From 1950 to 1954, while stationed in Tokyo with the Air Force, he worked in the studio of the Japanese sculptor Iwao Norimatsu. Upon returning to the United States, DiGiusto assisted the Neoclassical sculptor, Ernest Morenon, from 1955 to 1957, with commissions for figurative sculptures for cathedrals in Washington, D.C. and Baltimore. In 1957 he graduated from the School of the Museum of Fine Arts in Boston. In 1958 he received a BFA from Yale University where he studied under Josef Albers. Contemporaries at Yale included Claes Oldenberg, Eva Hesse, Nancy Graves, Richard Serra and Johnathan Borofsky. He was offered entry to the MFA program at Yale but turned it down for the chance to continue his pursuits in Italy.
Supported by Clarissa Bartlett and Mrs. David Hunt fellowships, DiGiusto studied in Florence, Italy from 1958 to 1960. During this period he learned the art of bronze casting at the University of Florence. His teaching career began in 1960 at the University of Oregon where he was assistant professor of art for two years. From 1962 to 1966 he taught as associate professor of sculpture and drawing at the School of Architecture at Syracuse University, and subsequently became chair and professor of sculpture and drawing in the Art Department at SUNY Cortland. He often served as a visiting critic and lecturer at other universities.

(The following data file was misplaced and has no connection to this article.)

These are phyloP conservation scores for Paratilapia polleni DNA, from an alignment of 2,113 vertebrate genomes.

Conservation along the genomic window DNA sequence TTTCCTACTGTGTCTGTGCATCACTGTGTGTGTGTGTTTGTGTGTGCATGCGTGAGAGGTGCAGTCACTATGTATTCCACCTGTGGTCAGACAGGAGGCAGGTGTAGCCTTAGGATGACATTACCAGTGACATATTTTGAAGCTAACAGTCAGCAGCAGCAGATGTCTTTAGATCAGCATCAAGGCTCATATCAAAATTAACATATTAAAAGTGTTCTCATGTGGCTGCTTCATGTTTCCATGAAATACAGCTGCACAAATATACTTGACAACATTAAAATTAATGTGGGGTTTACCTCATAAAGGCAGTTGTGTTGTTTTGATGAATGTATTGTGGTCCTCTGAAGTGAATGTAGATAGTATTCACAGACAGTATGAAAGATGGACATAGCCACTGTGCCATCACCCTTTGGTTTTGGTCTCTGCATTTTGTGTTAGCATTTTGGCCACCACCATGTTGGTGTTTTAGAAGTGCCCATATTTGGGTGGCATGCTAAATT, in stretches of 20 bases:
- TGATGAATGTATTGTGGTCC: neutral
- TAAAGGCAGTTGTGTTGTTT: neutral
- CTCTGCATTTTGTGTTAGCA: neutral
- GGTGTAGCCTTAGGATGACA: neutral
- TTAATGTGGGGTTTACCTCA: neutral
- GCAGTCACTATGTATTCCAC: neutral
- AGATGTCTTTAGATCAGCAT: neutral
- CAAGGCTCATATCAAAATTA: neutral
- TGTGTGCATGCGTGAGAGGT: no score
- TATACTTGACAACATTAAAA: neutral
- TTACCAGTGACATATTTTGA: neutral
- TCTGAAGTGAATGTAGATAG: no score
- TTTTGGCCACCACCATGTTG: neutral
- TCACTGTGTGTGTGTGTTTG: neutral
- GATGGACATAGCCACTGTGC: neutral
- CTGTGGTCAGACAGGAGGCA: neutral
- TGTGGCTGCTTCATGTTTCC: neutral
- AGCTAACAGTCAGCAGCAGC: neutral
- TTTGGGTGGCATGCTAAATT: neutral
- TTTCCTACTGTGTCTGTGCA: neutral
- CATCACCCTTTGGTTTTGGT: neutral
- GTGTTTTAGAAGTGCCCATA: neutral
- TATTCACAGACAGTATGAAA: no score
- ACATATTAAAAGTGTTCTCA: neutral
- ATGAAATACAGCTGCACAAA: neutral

Just prior to his untimely death on May 15, 1987, he was on sabbatical leave in Florence, Italy, teaching pre-architectural courses for Syracuse University’s program abroad. Wells Laing has been given the privilege of becoming the exclusive representative of the sculpture Estate of Gerald DiGiusto. With a career of over thirty-five years of works to offer we have the largest and most comprehensive collection of Gerald DiGiusto masterpieces in existence.